Editors Blog – Keep a watchful eye on wearable tech
Just as the means of timekeeping has evolved – from the sundial to the town clock and then onto the wrist, now smart watches are evolving rapidly. Caroline Hayes looks at some of the developments.
Smart watches can track and trace and monitor. (Picture: Yichao Zhao/UCLA)
Just telling the time seems rather pedestrian these days. A smart watch can be used for communications, with email and text alerts, but the functionality that has captured the most interest is healthcare and fitness monitoring. This has seen a wrist device being used to track heart rate during or after activity and also to help plan the activity and calculate its value according to selected parameters according to a person’s health concerns.
For outdoor exercise, the watch uses GPS data, which, like all data, needs to be securely managed. The habit of runners recording their routes, for example, was the ‘inspiration’ for crime novelist Peter James to base his latest story ‘I Follow You’ about a jogger-stalker.
James was alerted to the probability of tracking others was from his wife’s own ‘stalker’ experience when she used a running app to share information of good running routes.
Data security was behind the choice of the Trustonic Secured Platform at the heart of the Casio Pro Trek Smart WSD-F21HR smart watch (Figure 1). The watch is aimed at athletes and consumers who spend a lot of time outdoors and is equipped with GPS, offline maps, heart rate and VO2 max measurement.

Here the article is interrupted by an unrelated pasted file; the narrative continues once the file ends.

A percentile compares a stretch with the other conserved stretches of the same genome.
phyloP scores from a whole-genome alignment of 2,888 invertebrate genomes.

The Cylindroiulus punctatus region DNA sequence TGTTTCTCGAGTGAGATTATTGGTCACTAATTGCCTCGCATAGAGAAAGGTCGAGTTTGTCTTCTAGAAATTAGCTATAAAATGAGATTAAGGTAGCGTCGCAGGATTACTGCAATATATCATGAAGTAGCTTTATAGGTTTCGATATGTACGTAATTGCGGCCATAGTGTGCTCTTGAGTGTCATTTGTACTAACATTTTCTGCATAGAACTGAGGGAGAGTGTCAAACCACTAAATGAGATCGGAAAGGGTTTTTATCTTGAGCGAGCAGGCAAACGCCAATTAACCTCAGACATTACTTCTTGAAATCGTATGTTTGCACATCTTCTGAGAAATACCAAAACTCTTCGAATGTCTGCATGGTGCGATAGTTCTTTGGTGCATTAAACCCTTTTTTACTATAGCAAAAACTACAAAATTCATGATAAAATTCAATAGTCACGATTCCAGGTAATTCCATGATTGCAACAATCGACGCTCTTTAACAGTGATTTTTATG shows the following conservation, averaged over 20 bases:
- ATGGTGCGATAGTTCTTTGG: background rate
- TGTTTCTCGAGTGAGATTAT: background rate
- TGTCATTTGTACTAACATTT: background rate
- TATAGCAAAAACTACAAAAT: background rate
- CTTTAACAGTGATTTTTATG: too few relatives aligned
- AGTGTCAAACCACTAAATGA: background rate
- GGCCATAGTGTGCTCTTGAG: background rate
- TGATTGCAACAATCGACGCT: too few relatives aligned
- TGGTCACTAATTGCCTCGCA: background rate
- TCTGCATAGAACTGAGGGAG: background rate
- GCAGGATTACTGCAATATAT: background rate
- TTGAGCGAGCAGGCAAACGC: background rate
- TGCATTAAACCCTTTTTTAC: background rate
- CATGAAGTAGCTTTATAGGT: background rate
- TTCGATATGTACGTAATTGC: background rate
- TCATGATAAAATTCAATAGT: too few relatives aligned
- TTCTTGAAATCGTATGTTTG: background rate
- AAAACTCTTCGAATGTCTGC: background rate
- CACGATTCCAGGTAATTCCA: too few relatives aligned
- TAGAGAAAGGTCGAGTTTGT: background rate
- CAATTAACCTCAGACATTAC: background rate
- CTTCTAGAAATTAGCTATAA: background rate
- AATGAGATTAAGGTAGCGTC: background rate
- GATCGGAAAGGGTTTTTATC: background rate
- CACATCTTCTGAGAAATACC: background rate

The hardware-backed security enables enhanced smartwatch features, functionality, speed and ease of use, while protecting sensitive tracking and biometric data stored and transmitted by the watch.
Figure 1: The Casio Pro Trek Smart WSD-F21HR protects data with Trustronic technology
The Trustonic Secured Platform (TSP) technology protects connected devices, from smart watches to automotive in-vehicle infotainment (IVI) platforms and healthcare devices using industry-standard based, hardware-backed security. It provides security-by-design from the silicon level up with no additional bill of materials for the OEM, says Trustonic, and uses its Common Criteria and GlobalPlatform-certified Trusted Execution Environment (TEE), to satisfy Google’s Keymaster and verified boot requirements.
The TEE is a secure area of the main processor in a connected device which stores, processes and protects sensitive data in an isolated, trusted environment. It safely executes authorised security software, in isolation. These trusted applications enable end-to-end security by enforcing protection, confidentiality, integrity and data access rights. The TEE offers protects against software attacks, generated in the Rich OS environment and contributes to controlling access rights. It also houses sensitive applications, which need to be isolated from the Rich OS.
There are plenty of smart watches that can track heart rate and blood pressure but with the world in the throes of the Covid-19 pandemic, the work being done by Vagus.co, a UK-based ECG smart watch manufacturer is particularly pertinent.
The company has launched a crowd-sourced, open data study to collect as much ECG data as possible from a group which includes people who will potentially become infected by bacterial or viral diseases, including Covid-19.
Participants will use a Vagus ECG smart watch which is claimed to be the first which is able to quickly and precisely diagnose the interaction between the heart rate and breathing. Algorithms detect breathing from ECG data which it uses to calculate the respiratory sinus arrhythmia (RSA). This is used to measure the sensory network which feeds information to the brain about the condition of all the body’s organs.